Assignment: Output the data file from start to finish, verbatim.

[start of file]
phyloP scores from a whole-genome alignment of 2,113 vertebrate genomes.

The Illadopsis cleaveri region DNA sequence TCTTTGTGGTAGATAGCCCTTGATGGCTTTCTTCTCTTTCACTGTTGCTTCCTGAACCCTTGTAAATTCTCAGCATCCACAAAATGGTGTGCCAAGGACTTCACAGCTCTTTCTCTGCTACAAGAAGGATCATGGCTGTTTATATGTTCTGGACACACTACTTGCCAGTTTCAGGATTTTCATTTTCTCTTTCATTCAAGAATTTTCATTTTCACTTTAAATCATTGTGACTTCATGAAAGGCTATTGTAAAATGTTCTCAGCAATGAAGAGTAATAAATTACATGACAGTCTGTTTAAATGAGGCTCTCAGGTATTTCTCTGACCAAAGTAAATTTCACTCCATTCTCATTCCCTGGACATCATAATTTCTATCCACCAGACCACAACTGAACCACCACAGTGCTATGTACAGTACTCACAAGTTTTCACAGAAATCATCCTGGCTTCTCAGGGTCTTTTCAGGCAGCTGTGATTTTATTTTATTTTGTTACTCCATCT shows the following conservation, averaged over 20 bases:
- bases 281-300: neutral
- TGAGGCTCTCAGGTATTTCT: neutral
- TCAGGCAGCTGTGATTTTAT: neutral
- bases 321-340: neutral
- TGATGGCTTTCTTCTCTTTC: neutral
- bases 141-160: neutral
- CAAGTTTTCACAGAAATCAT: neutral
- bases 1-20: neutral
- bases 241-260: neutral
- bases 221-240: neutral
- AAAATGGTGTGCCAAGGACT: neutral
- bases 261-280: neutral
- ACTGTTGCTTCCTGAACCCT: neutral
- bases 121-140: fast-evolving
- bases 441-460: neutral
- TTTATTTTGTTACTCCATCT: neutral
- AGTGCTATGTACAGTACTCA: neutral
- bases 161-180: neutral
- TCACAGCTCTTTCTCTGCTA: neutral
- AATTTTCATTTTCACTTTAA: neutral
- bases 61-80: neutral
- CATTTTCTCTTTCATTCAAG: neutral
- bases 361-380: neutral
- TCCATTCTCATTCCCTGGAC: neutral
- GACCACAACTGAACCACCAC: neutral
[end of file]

phyloP scores from a whole-genome alignment of 2,113 vertebrate genomes.

The Illadopsis cleaveri region DNA sequence TCTTTGTGGTAGATAGCCCTTGATGGCTTTCTTCTCTTTCACTGTTGCTTCCTGAACCCTTGTAAATTCTCAGCATCCACAAAATGGTGTGCCAAGGACTTCACAGCTCTTTCTCTGCTACAAGAAGGATCATGGCTGTTTATATGTTCTGGACACACTACTTGCCAGTTTCAGGATTTTCATTTTCTCTTTCATTCAAGAATTTTCATTTTCACTTTAAATCATTGTGACTTCATGAAAGGCTATTGTAAAATGTTCTCAGCAATGAAGAGTAATAAATTACATGACAGTCTGTTTAAATGAGGCTCTCAGGTATTTCTCTGACCAAAGTAAATTTCACTCCATTCTCATTCCCTGGACATCATAATTTCTATCCACCAGACCACAACTGAACCACCACAGTGCTATGTACAGTACTCACAAGTTTTCACAGAAATCATCCTGGCTTCTCAGGGTCTTTTCAGGCAGCTGTGATTTTATTTTATTTTGTTACTCCATCT shows the following conservation, averaged over 20 bases:
- bases 281-300: neutral
- TGAGGCTCTCAGGTATTTCT: neutral
- TCAGGCAGCTGTGATTTTAT: neutral
- bases 321-340: neutral
- TGATGGCTTTCTTCTCTTTC: neutral
- bases 141-160: neutral
- CAAGTTTTCACAGAAATCAT: neutral
- bases 1-20: neutral
- bases 241-260: neutral
- bases 221-240: neutral
- AAAATGGTGTGCCAAGGACT: neutral
- bases 261-280: neutral
- ACTGTTGCTTCCTGAACCCT: neutral
- bases 121-140: fast-evolving
- bases 441-460: neutral
- TTTATTTTGTTACTCCATCT: neutral
- AGTGCTATGTACAGTACTCA: neutral
- bases 161-180: neutral
- TCACAGCTCTTTCTCTGCTA: neutral
- AATTTTCATTTTCACTTTAA: neutral
- bases 61-80: neutral
- CATTTTCTCTTTCATTCAAG: neutral
- bases 361-380: neutral
- TCCATTCTCATTCCCTGGAC: neutral
- GACCACAACTGAACCACCAC: neutral